The bonds with the community extend beyond the week. Deidra currently sponsors a little girl to attend the school that her team helped to build. On the day they arrive, as their bus squeezes through the narrow roads to get to town, Deidra looks out the window to see the girl, smiling and waving in front of the school house. She is always there to greet the team on day one.
The girl is named after Deidra and Deidrea Laux, the in-country director for HELPS during the early 2000s. Deidrea met the girl’s parents, Anna and Balthazar, on her first trip to Guatemala in 1997. Over the years, she would sometimes stop in to visit, since they live on the road to the school. One day they flag her down as she passes by, with the news that Anna has given birth to their fourth child. When they tell her the baby's name, Deidrea L looks at the new bundle of joy with hope and humility.
Deidrea L moves to Guatemala in January 2000 and meets Deidra W’s team at the Guatemala City airport that November. Away from home for the first time at Thanksgiving, she is homesick and emotionally drained. “Deidra has an energetic personality that just draws you in,” Deidrea L says. “We sat and talked for hours. She recognized that I needed support, too.”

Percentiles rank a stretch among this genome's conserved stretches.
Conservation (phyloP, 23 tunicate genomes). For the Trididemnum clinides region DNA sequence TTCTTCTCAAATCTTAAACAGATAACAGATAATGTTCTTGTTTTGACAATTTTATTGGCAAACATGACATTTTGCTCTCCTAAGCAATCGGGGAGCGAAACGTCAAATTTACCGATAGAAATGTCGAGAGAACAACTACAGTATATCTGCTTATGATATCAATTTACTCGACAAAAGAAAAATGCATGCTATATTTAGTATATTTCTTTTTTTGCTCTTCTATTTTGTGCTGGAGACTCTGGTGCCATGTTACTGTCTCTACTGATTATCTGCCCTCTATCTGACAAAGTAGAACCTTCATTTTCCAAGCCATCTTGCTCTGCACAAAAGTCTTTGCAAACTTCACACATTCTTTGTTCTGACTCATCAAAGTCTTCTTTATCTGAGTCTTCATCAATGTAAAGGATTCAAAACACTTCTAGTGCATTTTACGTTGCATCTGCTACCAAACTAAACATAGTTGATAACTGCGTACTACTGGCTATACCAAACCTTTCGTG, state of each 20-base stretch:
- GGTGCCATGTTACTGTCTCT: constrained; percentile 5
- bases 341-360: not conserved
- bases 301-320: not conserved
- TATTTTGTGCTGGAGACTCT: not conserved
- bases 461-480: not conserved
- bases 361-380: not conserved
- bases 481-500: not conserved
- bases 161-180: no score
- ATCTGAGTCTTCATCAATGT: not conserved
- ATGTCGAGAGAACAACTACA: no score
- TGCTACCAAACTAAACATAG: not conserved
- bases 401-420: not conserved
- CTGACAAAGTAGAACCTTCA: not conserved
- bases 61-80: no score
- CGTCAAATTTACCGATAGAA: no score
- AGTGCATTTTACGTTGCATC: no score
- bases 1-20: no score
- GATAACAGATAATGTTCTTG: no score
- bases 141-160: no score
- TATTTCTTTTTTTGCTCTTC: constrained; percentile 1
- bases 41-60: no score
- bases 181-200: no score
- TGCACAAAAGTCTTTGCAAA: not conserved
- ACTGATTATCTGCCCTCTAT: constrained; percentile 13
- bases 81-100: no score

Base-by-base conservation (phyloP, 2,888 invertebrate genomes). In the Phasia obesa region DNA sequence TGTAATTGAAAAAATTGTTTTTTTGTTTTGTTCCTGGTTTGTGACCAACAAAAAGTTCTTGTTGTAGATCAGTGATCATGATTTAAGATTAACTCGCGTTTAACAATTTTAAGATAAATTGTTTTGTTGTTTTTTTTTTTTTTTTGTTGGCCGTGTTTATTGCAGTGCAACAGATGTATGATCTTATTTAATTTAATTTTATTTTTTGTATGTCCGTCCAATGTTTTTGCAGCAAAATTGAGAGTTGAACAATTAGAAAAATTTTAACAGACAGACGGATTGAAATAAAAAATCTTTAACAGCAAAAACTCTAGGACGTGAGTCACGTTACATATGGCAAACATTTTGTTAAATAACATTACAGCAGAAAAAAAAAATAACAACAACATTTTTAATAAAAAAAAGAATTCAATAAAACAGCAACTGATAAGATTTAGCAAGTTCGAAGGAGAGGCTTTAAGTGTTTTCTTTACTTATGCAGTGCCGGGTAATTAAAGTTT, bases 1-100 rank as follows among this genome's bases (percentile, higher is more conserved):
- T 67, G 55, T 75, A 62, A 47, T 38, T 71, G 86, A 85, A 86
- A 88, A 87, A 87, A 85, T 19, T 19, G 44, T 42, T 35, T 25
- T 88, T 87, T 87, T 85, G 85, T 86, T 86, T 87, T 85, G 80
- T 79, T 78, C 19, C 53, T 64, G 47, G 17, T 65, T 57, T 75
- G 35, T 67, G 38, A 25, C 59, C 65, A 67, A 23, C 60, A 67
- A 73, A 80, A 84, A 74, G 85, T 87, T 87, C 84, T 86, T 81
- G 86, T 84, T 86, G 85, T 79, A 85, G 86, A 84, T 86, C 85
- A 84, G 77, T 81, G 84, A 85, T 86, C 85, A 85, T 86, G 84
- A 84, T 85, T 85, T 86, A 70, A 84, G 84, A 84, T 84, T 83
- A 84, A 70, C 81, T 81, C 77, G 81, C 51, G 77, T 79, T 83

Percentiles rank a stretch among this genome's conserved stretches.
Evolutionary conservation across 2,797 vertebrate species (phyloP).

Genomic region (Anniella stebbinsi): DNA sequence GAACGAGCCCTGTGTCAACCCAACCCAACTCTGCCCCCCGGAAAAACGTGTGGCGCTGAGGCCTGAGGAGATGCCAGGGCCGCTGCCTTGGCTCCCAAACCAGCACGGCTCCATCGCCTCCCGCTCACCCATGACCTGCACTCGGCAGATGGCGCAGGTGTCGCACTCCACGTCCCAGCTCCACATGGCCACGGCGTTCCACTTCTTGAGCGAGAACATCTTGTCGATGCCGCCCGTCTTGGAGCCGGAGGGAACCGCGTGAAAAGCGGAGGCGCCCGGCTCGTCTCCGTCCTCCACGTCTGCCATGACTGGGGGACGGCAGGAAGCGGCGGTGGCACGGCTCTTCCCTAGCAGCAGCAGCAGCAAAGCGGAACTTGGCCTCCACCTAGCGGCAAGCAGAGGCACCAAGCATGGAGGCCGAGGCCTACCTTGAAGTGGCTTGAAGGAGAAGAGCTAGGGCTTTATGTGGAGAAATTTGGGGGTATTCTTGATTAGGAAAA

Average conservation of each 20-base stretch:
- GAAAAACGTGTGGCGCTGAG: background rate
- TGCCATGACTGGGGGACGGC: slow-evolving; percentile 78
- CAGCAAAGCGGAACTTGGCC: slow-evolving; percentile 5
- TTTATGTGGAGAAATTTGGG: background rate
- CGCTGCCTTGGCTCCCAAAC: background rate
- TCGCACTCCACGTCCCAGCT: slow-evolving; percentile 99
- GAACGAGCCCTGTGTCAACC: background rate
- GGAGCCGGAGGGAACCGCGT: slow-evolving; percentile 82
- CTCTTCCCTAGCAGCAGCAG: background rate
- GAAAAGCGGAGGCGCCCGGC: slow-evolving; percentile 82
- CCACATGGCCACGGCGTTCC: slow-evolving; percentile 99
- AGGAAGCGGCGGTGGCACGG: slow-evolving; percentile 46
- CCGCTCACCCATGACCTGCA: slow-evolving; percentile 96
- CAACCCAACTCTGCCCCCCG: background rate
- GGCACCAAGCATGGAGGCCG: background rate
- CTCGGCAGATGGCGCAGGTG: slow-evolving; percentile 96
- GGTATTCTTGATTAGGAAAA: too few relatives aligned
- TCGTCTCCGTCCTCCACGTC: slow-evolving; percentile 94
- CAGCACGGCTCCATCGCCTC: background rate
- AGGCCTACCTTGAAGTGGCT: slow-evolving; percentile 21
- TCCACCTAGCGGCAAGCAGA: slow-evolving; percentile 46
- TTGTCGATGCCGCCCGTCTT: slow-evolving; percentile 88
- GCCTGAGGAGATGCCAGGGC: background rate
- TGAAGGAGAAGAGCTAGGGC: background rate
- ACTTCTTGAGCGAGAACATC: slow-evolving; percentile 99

While Deidrea L has a satellite phone, the only place she can get a signal is on a ledge on the second floor of the school house. It's unsafe, but she climbs out there so she can speak to her family. Deidra W understands her loneliness and hugs her when she returns. She also invites her to be her roommate when the team travels to Antigua after the work week so she, too, can get a weekend of rest and relaxation.
Little Deidra and her older sister, Maria, both attend the school, while their parents are very involved with the community. Volunteers generally meet them early on the trip, since they run a store that sells staples such as eggs, oil, sugar and beans. The volunteers also buy items for housewarming gifts, which they present to families as they dedicate their new stoves. The place only occupies about 12 square feet, but Deidra W jokingly refers to it as the "local Walmart.”
Kathleen Newton, another volunteer, sometimes rooms with Deidra W during their trips. She has an instant connection with Maria when they meet in 1998. Ten years old at the time, Maria has a sweet, innocent smile and seems very responsible for her age. Tragically, her husband dies suddenly while playing soccer, leaving her a widow with a young son when she’s 18 years old. Kathleen helps her financially so she can attend nursing school in Guatemala City and pursue a path forward.